It’s January. Getting out of bed in the morning is extra challenging and you can hardly remember the last time you saw the sun. Your New Year’s resolutions are piling up faster than the snow outside. The days are longer and colder and your mood reflects it. Welcome to the winter blues.
The ‘winter blues’ is a general term that describes mild changes in mood, alertness, energy, and appetite during the cold, winter months. It is estimated that 25% of the US population experiences the winter blues, especially in the middle and northern regions of the country (Harvard Health Publishing, 2014). It is different from seasonal depression or seasonal affective disorder, which is a true medical diagnosis and presents as clinical depression each winter.
Science tells us that many people experience the winter blues largely due to the significant reduction in light or sunshine during the winter months. Our bodies rely on light to release crucial neurotransmitters, like serotonin and melatonin, to carry messages throughout our nervous systems. With less natural daylight, our bodies produce less serotonin, which is responsible for elevating our moods, and thus causes us to feel ‘more down’.
So how can we combat the dreaded winter blues this year? Here are our top four suggestions for improving your mood, and in turn, your overall health.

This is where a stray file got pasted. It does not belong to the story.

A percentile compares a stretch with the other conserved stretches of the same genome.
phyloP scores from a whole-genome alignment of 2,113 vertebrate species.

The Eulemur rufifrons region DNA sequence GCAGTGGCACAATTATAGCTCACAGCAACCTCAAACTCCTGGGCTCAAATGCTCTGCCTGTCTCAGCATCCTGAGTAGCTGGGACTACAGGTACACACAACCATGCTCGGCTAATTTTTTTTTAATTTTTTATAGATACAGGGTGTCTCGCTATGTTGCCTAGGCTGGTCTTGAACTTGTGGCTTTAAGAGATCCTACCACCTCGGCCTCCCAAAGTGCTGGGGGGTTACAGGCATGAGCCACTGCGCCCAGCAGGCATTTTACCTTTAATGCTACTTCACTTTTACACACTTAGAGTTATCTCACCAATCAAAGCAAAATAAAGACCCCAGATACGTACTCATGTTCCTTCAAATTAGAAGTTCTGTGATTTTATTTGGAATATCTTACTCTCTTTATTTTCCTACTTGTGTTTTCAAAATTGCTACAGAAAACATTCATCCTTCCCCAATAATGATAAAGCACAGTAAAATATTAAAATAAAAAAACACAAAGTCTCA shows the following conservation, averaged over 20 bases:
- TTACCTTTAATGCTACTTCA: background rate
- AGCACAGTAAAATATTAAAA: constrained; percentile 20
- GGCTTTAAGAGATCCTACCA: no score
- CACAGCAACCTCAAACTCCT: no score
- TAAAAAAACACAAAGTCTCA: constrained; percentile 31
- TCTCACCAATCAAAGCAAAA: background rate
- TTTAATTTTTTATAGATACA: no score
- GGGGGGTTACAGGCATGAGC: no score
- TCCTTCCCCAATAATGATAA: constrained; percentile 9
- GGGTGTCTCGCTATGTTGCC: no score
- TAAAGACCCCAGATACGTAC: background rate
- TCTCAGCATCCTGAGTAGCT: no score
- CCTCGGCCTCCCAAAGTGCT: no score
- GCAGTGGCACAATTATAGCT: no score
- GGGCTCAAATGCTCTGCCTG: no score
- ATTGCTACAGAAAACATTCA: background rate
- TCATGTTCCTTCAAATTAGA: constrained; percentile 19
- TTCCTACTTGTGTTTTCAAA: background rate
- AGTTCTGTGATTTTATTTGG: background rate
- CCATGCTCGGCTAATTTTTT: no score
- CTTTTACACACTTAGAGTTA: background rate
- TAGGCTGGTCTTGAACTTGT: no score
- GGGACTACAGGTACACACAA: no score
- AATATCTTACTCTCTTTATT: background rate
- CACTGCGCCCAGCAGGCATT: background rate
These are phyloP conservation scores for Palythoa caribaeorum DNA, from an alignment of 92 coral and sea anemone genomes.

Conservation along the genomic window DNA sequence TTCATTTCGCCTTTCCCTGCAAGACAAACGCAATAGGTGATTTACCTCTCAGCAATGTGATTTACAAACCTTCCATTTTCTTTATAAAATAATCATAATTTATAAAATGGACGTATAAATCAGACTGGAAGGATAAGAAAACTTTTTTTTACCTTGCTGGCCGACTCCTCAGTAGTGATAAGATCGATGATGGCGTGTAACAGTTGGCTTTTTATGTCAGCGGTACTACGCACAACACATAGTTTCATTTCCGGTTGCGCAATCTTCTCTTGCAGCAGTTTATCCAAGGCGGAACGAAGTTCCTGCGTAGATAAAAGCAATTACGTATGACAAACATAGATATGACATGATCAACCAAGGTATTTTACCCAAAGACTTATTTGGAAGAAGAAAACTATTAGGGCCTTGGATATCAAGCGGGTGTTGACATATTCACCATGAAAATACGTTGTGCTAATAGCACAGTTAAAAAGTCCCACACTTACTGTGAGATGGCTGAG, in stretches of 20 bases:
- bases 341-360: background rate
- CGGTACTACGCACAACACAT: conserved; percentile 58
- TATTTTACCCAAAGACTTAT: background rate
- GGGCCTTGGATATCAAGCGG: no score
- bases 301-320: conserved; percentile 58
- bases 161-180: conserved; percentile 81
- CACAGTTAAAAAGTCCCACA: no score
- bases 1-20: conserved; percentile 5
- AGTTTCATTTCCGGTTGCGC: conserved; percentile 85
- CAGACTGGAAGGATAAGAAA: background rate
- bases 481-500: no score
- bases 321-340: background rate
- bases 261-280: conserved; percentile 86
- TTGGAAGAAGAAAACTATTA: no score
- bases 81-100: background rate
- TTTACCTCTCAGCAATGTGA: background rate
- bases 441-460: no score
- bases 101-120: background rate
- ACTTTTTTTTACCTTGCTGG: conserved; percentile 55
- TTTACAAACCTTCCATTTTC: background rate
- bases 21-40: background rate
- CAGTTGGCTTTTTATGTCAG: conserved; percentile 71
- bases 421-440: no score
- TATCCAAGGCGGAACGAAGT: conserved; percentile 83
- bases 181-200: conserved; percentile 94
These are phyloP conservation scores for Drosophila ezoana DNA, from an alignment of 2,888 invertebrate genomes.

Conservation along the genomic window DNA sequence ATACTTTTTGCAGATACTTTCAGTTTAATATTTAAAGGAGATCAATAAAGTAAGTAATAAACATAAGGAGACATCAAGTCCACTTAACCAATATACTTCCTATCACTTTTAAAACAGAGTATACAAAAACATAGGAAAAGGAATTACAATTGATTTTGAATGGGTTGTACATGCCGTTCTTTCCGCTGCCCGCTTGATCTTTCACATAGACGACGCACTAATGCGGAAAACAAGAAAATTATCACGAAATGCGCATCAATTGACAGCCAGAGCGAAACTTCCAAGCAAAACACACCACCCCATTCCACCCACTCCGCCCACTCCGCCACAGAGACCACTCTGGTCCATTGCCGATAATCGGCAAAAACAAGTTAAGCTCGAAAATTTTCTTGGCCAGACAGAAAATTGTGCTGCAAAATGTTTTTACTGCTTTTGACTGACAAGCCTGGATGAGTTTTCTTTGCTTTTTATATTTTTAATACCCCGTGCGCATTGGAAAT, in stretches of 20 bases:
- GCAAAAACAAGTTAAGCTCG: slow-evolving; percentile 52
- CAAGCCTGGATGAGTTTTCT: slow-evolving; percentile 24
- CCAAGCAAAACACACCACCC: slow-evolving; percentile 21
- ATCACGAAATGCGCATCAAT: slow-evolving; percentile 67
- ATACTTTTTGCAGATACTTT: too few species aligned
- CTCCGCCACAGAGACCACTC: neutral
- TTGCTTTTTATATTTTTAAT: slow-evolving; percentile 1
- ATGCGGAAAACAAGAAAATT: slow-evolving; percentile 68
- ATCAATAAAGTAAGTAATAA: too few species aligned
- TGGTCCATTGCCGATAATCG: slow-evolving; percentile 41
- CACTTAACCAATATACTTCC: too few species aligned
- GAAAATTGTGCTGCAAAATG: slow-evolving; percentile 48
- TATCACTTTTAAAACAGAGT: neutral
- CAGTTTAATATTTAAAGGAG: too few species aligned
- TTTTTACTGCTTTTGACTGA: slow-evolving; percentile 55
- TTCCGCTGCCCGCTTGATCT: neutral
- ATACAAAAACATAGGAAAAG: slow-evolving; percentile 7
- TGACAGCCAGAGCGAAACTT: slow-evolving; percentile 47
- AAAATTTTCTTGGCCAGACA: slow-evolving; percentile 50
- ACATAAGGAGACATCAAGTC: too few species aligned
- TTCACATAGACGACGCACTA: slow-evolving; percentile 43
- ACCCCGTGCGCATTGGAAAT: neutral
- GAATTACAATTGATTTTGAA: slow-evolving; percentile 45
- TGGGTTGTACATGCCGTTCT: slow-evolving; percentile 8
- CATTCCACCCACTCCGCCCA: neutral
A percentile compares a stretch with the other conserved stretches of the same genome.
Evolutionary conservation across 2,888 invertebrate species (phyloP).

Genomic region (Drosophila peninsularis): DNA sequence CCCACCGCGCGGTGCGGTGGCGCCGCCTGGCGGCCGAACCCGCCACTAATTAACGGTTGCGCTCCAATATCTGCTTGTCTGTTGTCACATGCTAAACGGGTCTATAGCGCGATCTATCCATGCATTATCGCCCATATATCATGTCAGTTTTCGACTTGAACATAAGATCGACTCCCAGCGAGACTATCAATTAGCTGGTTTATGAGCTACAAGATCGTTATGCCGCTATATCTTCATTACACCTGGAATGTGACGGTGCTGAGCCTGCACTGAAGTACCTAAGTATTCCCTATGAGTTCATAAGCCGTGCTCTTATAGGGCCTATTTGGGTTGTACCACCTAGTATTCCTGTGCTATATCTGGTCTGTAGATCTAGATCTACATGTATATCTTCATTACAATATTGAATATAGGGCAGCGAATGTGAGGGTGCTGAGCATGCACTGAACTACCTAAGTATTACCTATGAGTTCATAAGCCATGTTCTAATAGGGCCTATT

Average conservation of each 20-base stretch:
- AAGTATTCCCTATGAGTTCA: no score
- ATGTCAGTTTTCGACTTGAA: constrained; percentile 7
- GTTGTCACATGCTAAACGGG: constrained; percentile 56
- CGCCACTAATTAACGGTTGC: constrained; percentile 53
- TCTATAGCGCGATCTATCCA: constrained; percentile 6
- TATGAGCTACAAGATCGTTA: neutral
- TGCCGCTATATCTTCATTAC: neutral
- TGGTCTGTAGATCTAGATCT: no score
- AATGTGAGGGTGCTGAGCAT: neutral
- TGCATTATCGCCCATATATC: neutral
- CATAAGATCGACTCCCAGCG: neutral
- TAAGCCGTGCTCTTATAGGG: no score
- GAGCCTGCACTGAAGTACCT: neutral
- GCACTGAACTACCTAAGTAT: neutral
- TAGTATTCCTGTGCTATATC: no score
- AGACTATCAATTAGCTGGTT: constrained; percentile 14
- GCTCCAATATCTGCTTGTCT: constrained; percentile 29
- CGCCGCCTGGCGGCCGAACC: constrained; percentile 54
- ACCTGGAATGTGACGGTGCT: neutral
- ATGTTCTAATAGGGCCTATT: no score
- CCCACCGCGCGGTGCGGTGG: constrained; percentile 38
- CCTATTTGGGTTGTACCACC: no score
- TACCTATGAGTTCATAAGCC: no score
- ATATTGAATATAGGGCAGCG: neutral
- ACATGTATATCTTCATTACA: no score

Even though the sun seems to have betrayed us during the cold, winter months that doesn’t mean we can’t create our own. Thanks to the invention of artificial light, we can use light therapy to ‘trick’ our bodies into producing important neurotransmitters to help us feel our best.
Remember how we said reduced light means reduced happy neurotransmitters like serotonin? Well exercise, like a brisk morning walk or slow-flow yoga session, is one way to encourage your body to produce some more of the good stuff. Time to revive those failed New Year’s resolutions and lace up those sneakers again!
Don’t. Press. Snooze. Without the sun to wake us up in the mornings, our bodies take longer to shake off that melatonin, making it difficult to feel alert. That’s where a regular sleep schedule comes in handy. Prioritize sleep with a set bedtime and wake-up routine (at least 7 hours!) to help you feel your best each morning.
During those cold, winter months we often opt for Netflix on the couch versus other activities or social outings we enjoy during warmer times. Make a point to continue doing activities or hobbies, making plans with friends, or connecting with family members that bring you happiness.
This winter season make sure to try out one (or all!) of these minor lifestyle changes and see if you notice a change in your mood. If you’re looking for tips to help you take care of your mental health all year-around, check out these blog posts:
Still feeling like you can’t shake the winter blues and think it could be something more, like seasonal affective disorder? Make sure to reach out to a licensed professional for help.
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